http://www.jpost.com/servlet/Satellite?pagename=JPost%2FJPArticle%2FShowFull&cid=1176152792457

Posted by: ex-liberal on May 29, 2007 at 3:11 PM | PERMALINK

If you wanted to choke of technology innovation, having Congress subsidize alternative fuels, instead of taxing that which you wish to minimize, is a good way to do it. Of course, that is the direction where we are headed with ethanol and coal. Maybe the Indian manufacturer will bail us out with their compressed air engine, but we would still need to get innovative regarding electricity generation.

Posted by: Will Allen on May 29, 2007 at 3:12 PM | PERMALINK
... please find Evangelical leaders telling people not to vote for Romney because of his religion........ ex-lax at 2:41 PM
You are conveniently trying to move the goalposts and make it specific to Romney, but your statement was about anti-mormon in general. Since that was off topic, I didn't quote from the link. Here's more discussion on fundamentalists and Mormonism. Church leaders have learned not to violate the tax code with specific recommendations, so there will be no instances of the kind you are now demanding, (that demand is a typically dishonest propaganda technique itself).

I noted the article on the incident you mention. It was about a 'self-described' Clinton supporter. We are all familiar with Republican dirty tricks, and using 'self-described' supporters as provocateurs is a well known tactic. It's revealing how quickly you jumped to use it.


Posted by: Mike on May 29, 2007 at 3:27 PM | PERMALINK

"...the intractable problem of transporting and storing nuclear waste!"
____________________

The problem isn't technologically intractable, though it's become part of the theological argument in which all things nuclear are inherently impossible and/or evil.

Posted by: Trashhauler on May 29, 2007 at 3:35 PM | PERMALINK

Anyone here really believe carbon sequestration could mitigate the effect of extracting energy from coal? Except for some volatiles trapped within, which bring a few hydrogen atoms along, there's nothing in the coal bin *but* carbon.

Look up the Greek word for coal: it's carbon. If you want to sequester the carbon from a trainload of coal, you've basically got to just dump it back into the ground they way you found it. Then, plant enough trees to balance the diesel your locomotive took to drive the carbon around on its brief above-ground tour.

Posted by: This Burden Shall Pass on May 29, 2007 at 3:40 PM | PERMALINK

Trashy wrote: The problem isn't technologically intractable

Yeah? Prove it.

though it's become part of the theological argument in which all things nuclear are inherently impossible and/or evil.

Oh, I dunno...I, for one, would support a nuclear waste dump next to Trashy's house.

Posted by: Gregory on May 29, 2007 at 3:40 PM | PERMALINK

The coal (most of it) is in Wyoming - not Montana (although some is there too). Wyoming has an influential former congressman.

Posted by: Rick on May 29, 2007 at 3:46 PM | PERMALINK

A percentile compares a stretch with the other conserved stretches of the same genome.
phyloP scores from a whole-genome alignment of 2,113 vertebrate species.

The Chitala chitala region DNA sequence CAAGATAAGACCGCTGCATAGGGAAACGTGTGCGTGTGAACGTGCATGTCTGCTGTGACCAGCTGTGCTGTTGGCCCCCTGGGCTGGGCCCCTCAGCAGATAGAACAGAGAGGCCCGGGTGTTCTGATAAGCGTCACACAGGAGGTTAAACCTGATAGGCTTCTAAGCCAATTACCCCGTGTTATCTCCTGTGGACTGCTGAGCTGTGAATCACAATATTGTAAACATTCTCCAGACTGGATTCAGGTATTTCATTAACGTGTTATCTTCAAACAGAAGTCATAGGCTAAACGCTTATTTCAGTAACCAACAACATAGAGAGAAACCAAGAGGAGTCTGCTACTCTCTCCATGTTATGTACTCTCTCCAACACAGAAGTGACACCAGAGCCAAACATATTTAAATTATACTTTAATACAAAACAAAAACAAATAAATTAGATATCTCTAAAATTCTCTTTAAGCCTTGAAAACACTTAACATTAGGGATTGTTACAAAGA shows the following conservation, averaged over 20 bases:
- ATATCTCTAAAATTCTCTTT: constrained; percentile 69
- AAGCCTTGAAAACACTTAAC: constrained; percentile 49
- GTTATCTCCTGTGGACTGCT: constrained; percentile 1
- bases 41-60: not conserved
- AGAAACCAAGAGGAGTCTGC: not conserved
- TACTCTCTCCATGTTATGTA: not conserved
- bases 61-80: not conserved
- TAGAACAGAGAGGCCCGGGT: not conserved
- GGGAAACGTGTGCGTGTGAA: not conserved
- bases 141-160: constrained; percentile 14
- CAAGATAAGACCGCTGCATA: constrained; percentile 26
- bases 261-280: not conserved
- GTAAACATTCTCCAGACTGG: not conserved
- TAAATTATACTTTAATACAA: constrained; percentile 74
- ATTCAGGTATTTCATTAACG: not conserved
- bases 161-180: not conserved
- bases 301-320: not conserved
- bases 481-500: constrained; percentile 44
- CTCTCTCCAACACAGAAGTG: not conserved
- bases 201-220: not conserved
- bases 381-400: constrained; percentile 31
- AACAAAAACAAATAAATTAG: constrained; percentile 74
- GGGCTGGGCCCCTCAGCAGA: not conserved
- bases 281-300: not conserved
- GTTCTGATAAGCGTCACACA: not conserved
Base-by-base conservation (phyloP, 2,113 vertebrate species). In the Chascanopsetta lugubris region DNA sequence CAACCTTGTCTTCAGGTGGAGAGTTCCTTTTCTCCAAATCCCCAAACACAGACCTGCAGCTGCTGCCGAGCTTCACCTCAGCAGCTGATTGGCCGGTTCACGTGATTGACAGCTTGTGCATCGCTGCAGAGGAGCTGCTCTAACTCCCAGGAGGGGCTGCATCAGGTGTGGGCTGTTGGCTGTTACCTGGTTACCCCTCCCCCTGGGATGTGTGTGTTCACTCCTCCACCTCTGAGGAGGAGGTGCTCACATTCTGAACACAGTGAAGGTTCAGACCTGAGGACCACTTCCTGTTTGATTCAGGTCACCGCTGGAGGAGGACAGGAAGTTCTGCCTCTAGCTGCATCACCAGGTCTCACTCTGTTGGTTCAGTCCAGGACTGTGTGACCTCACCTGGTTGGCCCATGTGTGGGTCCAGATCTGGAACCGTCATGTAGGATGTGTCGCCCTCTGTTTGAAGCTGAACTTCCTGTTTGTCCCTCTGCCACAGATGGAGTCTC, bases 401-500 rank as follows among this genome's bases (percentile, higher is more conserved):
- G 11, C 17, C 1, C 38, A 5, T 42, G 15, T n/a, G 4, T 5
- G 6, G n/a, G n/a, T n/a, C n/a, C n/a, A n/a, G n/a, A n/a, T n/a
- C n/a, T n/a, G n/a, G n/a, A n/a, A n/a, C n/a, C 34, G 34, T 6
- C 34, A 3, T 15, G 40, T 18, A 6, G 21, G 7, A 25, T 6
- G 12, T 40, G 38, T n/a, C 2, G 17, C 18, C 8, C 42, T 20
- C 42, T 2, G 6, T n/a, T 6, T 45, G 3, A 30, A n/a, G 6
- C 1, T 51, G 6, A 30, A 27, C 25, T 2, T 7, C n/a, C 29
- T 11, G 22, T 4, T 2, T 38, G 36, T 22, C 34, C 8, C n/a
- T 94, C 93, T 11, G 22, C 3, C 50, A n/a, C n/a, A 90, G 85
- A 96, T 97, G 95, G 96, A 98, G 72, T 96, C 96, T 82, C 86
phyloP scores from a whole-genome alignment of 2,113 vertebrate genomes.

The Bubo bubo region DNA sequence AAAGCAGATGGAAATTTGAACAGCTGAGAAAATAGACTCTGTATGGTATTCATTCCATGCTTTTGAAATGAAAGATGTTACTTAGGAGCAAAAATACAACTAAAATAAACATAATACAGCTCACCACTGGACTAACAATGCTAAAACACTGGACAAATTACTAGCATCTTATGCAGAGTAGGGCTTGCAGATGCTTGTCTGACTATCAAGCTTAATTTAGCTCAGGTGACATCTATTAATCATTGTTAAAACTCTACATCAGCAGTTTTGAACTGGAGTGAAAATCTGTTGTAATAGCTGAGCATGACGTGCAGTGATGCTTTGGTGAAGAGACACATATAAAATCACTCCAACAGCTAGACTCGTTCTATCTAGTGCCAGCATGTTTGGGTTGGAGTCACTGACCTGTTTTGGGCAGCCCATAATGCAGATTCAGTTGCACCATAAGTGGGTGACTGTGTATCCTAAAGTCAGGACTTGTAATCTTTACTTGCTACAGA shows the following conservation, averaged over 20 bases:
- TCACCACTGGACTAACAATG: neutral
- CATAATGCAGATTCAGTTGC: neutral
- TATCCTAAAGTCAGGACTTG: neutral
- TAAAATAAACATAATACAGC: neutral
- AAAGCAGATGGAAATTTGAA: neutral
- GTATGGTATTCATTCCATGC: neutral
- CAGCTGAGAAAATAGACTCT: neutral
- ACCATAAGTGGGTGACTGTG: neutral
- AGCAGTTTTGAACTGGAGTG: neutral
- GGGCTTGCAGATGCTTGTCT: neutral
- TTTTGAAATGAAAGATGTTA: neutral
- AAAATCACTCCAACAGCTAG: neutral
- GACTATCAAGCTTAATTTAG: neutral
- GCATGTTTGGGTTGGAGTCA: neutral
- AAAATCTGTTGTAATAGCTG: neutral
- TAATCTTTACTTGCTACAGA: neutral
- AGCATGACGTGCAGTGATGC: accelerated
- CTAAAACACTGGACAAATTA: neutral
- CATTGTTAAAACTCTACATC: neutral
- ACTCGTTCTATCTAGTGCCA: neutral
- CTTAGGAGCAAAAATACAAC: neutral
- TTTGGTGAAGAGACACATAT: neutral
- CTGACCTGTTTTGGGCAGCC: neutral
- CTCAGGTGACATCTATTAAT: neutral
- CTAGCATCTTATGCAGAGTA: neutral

For some reason, the American public, or a large number of them, anyway, have a hard getting straight the different issues with petroleum as a fuel. Yes, petroleum is bad because (1) it contributes to global warming and (2) it makes us dependent on governments that may not be stable and may not have our best interests at heart. However, that doesn't mean that any alternative to petroleum-based fuels helps both of these problems. Replacing petroleum by coal or by biodiesel may help problem number (2) but don't necessarily help much if any with number (1), because they both produce carbon dioxide as a waste product. Some alternative fuels, such as hydrogen or electricity, don't necessarily help either problem, because the hydrogen or electricity has to be produced from some energy source. If that energy source is coal or oil, then it doesn't save anything over using coal and oil directly.

Conservation, solar power, wind power and nuclear power have the potential to help with both the problems associated with petroleum.

Posted by: Daryl McCullough on May 29, 2007 at 3:47 PM | PERMALINK

This Burden Shall Pass,

I think that the idea behind carbon sequestration is that you go ahead and burn the oil or coal, but then try to capture the CO2 before it escapes into the atmosphere. According to this Wikipedia article, attempts to capture CO2 can reduce the CO2 produced in coal-powered plants by up to 90%, at the cost of making energy production much less efficient.

Posted by: Daryl McCullough on May 29, 2007 at 4:01 PM | PERMALINK

> but don't necessarily help much if any with
> number (1), because they both produce carbon
> dioxide as a waste product.

If you could develop a biodiesel based on crops which did not require excessive energy input and were not ecologically destructive in themselves (the canonical example being pond-grown algae, although so far it doesn't seem to exist) then there would be no net increase in atmospheric carbon from burning it. That is, the amount of carbon required to grow the crop would more or less balance the amount release by burning it.

So far this is a pipe dream, and soybean biodiesel is clearly a net negative product ecologically. But it is not technically impossible; it is simply using biological agents rather than big mirrors to capture sunlight and turn it into a useful liquid form.

Cranky

Posted by: Cranky Observer on May 29, 2007 at 4:09 PM | PERMALINK

France gets 80% of its electricity from those reactors....meathead republicanat 3:26 PM

French nuclear energy is all a product of Électricité de France, a previously nationalized company that was partially privatized, but still 70% owned by the French government. Fuel manufacture and industrial design is done by the government owned Atomic Energy Commission CEA. I take it that you would have no problem if nuclear energy were to be a government owned and operated industry?